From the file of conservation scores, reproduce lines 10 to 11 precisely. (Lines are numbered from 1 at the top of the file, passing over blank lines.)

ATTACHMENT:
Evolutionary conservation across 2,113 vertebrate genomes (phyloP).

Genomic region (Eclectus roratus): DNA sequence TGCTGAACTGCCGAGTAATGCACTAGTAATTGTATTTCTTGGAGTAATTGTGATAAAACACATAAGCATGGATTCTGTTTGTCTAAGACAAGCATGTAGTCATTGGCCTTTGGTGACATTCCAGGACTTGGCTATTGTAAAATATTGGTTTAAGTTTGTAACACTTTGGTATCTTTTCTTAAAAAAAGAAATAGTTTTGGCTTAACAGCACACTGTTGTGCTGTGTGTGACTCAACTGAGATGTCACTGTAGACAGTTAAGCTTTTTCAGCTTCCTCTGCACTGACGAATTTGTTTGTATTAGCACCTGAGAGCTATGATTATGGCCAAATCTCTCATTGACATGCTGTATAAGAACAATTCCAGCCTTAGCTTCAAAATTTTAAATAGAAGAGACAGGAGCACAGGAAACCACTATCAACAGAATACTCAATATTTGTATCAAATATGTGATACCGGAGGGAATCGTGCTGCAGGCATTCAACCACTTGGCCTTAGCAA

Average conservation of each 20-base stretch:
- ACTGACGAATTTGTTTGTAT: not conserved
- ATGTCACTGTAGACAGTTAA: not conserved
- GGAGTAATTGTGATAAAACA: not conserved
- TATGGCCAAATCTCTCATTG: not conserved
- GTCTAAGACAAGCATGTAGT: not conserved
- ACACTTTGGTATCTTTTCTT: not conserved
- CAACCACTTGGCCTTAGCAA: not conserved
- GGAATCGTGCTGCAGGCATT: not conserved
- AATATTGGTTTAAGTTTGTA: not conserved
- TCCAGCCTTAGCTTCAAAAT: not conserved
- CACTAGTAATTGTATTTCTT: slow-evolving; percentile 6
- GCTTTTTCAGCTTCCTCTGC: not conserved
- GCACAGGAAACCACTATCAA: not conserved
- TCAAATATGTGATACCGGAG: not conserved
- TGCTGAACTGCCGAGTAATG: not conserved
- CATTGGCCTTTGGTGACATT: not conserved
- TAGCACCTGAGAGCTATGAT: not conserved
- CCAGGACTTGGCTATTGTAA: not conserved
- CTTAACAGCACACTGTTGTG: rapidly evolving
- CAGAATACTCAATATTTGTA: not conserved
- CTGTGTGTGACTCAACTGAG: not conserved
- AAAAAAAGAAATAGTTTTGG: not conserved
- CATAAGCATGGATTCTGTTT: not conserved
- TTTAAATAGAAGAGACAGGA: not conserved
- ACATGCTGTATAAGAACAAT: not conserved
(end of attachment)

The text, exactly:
- CAACCACTTGGCCTTAGCAA: not conserved
- GGAATCGTGCTGCAGGCATT: not conserved